suckling
noun Etymology: Middle English suklyng, from suken to suck Date: 13th century a young unweaned animal

New Collegiate Dictionary. 2001.

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  • Suckling —   [ sʌklɪȖ], Sir (seit 1630) John, englischer Dichter und Dramatiker, getauft Whitton (heute zu London) 10. 2. 1609, ✝ Paris 1642; aus wohlhabender Familie, studierte in Cambridge; später im Hofdienst, floh 1641 aus politischen Gründen nach Paris …   Universal-Lexikon

  • Suckling — Suck ling, n. [OE. sokeling. See {Suck}, v. t.] 1. A young child or animal nursed at the breast. [1913 Webster] 2. A small kind of yellow clover ({Trifolium filiforme}) common in Southern Europe. [1913 Webster] …   The Collaborative International Dictionary of English

  • Suckling — Suckling, John, geb. 1613; war Anhänger Karls I. im Bürgerkriege u. st. 1641; er schr. einige Dramen, Lieder, Sonette u. vermischte Gedichte gesammelt, Lond. 1646 …   Pierer's Universal-Lexikon

  • suckling — mid 15c., an infant at the breast, from SUCK (Cf. suck) + dim. suffix ling. Cf. M.Du. sogeling, Du. zuigeling, Ger. Säugling. Meaning act of breast feeding is attested from 1799 …   Etymology dictionary

  • suckling — ► NOUN ▪ an unweaned child or animal …   English terms dictionary

  • Suckling — [suk′liŋ] Sir John 1609 42; Eng. poet …   English World dictionary

  • suckling — [suk′liŋ] n. [ME sokelynge: see SUCK & LING1] an unweaned child or young animal …   English World dictionary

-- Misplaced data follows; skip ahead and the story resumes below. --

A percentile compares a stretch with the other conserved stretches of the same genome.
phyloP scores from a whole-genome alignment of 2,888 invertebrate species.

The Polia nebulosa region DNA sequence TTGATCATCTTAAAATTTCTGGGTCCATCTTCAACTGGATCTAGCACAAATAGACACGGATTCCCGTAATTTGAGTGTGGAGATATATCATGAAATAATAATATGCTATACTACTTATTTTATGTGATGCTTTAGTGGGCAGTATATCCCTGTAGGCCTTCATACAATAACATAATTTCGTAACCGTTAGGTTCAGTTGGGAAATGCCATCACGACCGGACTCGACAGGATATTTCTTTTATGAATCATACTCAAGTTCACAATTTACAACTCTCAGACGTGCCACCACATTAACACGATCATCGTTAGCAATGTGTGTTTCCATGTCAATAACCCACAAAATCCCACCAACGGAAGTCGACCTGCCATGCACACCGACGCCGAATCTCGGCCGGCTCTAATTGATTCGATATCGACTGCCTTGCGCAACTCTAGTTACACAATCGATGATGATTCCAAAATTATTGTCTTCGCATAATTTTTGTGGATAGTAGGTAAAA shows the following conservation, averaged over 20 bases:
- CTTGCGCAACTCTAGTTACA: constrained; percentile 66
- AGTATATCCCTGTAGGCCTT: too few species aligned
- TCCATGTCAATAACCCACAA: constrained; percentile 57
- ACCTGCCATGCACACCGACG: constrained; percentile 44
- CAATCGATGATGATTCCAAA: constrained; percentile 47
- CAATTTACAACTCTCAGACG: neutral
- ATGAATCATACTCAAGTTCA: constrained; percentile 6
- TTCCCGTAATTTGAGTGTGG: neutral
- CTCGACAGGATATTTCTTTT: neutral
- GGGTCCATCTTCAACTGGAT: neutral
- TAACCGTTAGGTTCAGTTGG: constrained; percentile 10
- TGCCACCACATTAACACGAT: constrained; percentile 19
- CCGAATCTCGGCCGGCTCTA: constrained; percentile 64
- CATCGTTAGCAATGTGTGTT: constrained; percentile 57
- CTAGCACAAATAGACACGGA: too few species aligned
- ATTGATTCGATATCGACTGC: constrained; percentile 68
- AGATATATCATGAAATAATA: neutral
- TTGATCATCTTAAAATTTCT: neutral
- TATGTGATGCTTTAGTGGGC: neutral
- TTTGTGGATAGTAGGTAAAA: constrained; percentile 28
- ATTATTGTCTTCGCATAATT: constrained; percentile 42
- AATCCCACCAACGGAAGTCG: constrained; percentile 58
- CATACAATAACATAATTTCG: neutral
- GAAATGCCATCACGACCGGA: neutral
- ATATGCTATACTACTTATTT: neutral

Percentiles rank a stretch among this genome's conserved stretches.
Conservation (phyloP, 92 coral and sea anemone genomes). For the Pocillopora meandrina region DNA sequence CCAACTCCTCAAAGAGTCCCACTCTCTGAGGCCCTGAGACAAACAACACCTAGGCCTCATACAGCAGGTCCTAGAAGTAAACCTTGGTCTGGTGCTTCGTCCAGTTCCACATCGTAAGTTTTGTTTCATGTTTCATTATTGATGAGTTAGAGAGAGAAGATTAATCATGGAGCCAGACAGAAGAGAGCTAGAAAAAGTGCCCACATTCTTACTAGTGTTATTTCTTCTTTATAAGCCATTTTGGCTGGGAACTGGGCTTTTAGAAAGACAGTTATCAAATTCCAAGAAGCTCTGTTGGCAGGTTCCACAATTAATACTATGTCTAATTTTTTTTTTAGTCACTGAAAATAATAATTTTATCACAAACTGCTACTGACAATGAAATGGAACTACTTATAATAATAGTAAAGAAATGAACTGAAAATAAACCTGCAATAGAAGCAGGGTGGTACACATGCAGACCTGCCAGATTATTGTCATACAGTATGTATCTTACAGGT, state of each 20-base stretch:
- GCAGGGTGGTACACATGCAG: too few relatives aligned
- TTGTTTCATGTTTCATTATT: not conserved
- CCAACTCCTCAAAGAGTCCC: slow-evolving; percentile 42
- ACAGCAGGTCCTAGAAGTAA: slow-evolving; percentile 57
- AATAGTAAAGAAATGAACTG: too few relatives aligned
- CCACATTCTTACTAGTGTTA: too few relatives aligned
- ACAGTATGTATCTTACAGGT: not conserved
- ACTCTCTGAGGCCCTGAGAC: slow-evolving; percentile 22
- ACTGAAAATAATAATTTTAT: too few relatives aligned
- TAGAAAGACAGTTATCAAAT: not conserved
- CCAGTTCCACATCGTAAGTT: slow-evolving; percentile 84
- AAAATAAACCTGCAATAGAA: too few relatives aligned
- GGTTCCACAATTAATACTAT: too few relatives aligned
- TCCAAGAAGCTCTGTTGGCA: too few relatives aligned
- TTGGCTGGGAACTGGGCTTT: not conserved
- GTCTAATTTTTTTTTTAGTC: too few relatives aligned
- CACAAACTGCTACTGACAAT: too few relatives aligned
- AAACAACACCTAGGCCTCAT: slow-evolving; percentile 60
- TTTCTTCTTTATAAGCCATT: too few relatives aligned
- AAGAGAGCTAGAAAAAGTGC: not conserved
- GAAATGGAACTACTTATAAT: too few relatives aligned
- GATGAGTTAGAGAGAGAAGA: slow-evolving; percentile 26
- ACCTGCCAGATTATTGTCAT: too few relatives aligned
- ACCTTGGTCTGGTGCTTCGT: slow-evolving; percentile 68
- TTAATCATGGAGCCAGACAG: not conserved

• suckling — /suk ling/, n. an infant or a young animal that is not yet weaned. [1400 50; late ME; see SUCK, LING1] * * * In mammals, the drawing of milk into the mouth from the nipple of a mammary gland. In human beings, it is referred to as nursing or… …   Universalium

  • Suckling — /suk ling/, n. Sir John, 1609 42, English poet. * * * In mammals, the drawing of milk into the mouth from the nipple of a mammary gland. In human beings, it is referred to as nursing or breast feeding. The word also denotes an animal that has not …   Universalium

  • Suckling — This is a famous name of pre 7th century Old English origins. It derives from the original word sucan meaning to suck, and was in ancient times a baptismal and patronymic name of endearment. Similar such endearment surnames are Darling, Dear and… …   Surnames reference

  • suckling — UK [ˈsʌk(ə)lɪŋ] / US noun [countable] Word forms suckling : singular suckling plural sucklings mainly literary a baby or young animal that still drinks milk from its mother …   English dictionary

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